Zombie no go think, unless you tell am to think
Team topologies, reading for work vs. pleasure, and the power of Afrobeat.
|Rian van der Merwe||Jan 18||2|
Hey friends, just a very short preamble this week to say I hope your week is starting off strong! Let’s get to it.
When my wife asked me what book I was reading, I prefaced it with the statement that it’s a book that is as boring as it is useful. And while that might not sound like a glowing endorsement, just hear me out—don’t skip to the next section yet.
I started reading Team Topologies as we are trying to rethink and evolve the way our teams work at Wildbit. Specifically, we want to get away from too much top-down planning and design an organization that facilitates autonomy and bottom-up planning. This book is a perfect fit for that purpose. I learned a great deal about the different ways teams function and communicate, and these concepts will stay with me for a long time.
One of the most important paradigm shifts it helped me make is to start thinking about the team—not the individual—as the smallest unit of organization in a company:
As members of the technology teams managing these interfaces, we must shift our thinking from treating teams as collections of interchangeable individuals that will succeed as long as they follow the “right” process and use the “right” tools, to treating people and technology as a single human/computer carbon/silicon sociotechnical ecosystem. At the same time, we need to ensure that teams are intrinsically motivated and are given a real chance of doing their best work within such a system.
As for the “boring” part… well, the book is really dense and quite dry. It reminded me of the textbooks of my college years (not in an entirely negative way). That is not a reason not to read the book, but it’s good to go into it with that expectation. This isn’t a fluffy business book. It is an academic text with extremely useful practical implications.
Kai Brach, the editor of Offscreen Magazine, also writes one of my favorite newsletters called Dense Discovery. I found last week’s issue particularly relevant as I’m trying to increase my book reading by a lot this year. I’ve always felt a little bit guilty about my sci-fi obsession, but this section he quotes reduced some of that anxiety:
I think we can all agree that what the people creating new technology need more of right now is the ability to step into the shoes of others who don’t think, look, or live like them. I wonder what would happen if tech folk spent less time skimming trend reports and explainer journalism and more time truly trying to understand the perspectives of others. Might we finally see more diverse and nuanced products and platforms emerge? ...
That fifteenth-century glass-blowing novel I mentioned? It’s teaching me deep lessons about the perennial preoccupations of Silicon Valley: hierarchy, belief, ethics, power. The best crime novels can offer a rigorous neural workout, exercising our brains’ pattern-recognition abilities. Even romantic beach reads can provide an insightful window onto a particular generation’s aspirations and anxieties.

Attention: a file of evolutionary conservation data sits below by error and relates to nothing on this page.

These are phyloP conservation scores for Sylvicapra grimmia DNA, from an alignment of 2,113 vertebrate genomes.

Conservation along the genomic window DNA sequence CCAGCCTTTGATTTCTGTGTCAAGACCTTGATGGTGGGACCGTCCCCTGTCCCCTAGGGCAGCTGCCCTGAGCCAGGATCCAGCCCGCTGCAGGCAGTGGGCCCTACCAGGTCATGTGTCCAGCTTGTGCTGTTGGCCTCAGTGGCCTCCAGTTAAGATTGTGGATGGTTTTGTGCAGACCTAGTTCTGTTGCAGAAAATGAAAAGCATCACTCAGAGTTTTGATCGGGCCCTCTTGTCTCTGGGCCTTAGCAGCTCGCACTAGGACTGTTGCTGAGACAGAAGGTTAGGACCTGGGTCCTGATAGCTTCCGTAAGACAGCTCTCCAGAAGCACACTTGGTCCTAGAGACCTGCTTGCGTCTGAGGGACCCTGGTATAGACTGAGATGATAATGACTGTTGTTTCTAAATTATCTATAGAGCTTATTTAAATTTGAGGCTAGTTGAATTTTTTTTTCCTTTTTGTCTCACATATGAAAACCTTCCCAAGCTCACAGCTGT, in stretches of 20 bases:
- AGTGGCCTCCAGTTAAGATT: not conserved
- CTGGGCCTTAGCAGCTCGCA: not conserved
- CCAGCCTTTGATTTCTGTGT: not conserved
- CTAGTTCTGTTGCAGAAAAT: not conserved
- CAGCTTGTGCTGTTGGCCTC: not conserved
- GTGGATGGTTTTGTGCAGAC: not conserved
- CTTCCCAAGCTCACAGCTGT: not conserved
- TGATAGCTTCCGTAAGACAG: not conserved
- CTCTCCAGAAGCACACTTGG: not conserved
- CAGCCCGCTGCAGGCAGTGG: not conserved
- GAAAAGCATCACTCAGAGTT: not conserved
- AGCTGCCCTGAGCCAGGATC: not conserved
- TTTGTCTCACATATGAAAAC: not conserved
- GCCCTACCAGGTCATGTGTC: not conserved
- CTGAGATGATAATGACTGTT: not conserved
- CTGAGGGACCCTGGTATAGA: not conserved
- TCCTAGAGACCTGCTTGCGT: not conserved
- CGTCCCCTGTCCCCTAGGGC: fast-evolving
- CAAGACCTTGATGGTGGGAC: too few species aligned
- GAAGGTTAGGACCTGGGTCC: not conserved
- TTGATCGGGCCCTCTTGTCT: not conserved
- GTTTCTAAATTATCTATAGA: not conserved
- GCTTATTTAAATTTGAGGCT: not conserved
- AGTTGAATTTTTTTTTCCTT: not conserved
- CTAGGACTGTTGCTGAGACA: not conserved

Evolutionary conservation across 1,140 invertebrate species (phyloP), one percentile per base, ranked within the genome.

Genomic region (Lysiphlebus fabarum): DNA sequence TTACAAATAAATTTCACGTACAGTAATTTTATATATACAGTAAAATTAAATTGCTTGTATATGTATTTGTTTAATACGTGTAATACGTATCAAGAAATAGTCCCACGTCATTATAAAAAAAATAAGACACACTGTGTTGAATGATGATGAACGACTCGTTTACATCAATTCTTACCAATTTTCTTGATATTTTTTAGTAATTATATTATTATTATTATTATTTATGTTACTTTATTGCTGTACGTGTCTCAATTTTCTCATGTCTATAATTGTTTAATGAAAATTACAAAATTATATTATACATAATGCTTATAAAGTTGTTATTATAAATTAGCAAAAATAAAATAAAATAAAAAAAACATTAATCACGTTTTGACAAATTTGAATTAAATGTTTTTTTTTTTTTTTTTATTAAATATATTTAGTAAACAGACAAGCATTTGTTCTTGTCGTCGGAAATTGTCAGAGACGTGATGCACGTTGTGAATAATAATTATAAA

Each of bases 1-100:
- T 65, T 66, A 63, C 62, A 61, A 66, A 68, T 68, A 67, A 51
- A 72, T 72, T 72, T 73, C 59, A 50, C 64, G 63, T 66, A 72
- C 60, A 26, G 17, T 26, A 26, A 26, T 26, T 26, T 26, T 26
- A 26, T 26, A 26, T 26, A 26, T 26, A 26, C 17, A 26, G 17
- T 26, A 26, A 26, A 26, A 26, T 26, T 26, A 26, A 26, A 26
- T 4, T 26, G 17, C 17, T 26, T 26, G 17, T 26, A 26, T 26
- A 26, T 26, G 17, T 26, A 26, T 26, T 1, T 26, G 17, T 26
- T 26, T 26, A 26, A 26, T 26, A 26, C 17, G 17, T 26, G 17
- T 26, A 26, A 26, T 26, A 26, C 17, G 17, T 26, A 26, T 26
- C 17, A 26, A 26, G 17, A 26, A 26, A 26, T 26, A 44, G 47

Oh, and speaking of sci-fi, I started the Wayfairer series this weekend (kicking off with The Long Way to a Small, Angry Planet) and it is such a refreshing take on the classic space opera.
Listen to this
I’ve been thinking about protest music quite a bit recently. That eventually sent me down a path of rediscovering Fela Kuti’s story and music. Fela was a Nigerian musician and activist, and he is best known for pioneering Afrobeat music—a genre blending traditional Yoruba and Afro-Cuban music with funk and jazz. Zombie is considered his masterpiece. Zombie was enormously influential as a political cry as well as a major push forward for Afrobeat’s popularity. But it didn’t come without consequences. Wikipedia explains:
The album was a scathing attack on Nigerian soldiers using the zombie metaphor to describe the methods of the Nigerian military. The album was a smash hit and infuriated the government, setting off a vicious attack against the Kalakuta Republic (a commune that Fela had established in Nigeria), during which one thousand soldiers attacked the commune. Kuti was severely beaten, and his elderly mother was thrown from a window, causing fatal injuries. The Kalakuta Republic was burned, and Kuti's studio, instruments, and master tapes were destroyed.
The track itself is a 12-minute tour de force of driving, repetitive beats, and funky solos. But the core of it is indisputably the message that so infuriated the Nigerian military:
Zombie no go go, unless you tell am to go
Zombie no go stop, unless you tell am to stop
Zombie no go turn, unless you tell am to turn
Zombie no go think, unless you tell am to think
Fela’s message and legacy live on in his children in so many ways. A recent example is his son Femi collaborating with Coldplay on the song Arabesque. Yes, I know how people feel about Coldplay, but this song is a blistering homage to Afrobeat and its influences on other genres. This live version, filmed in Jordan, is fantastic:
Definitely also check out the studio album version as well. Now, this style might sound strange to your ears. But even if you are tempted to turn off Zombie (or Arabesque) after a minute or two, I’d encourage you to sit with it. Hear the immense joy, the catharsis, and the political power that drives this music and the people who make it.
And with that, I wish everyone—especially those of us here in the US where we are going through a very complicated political transition—a peaceful week.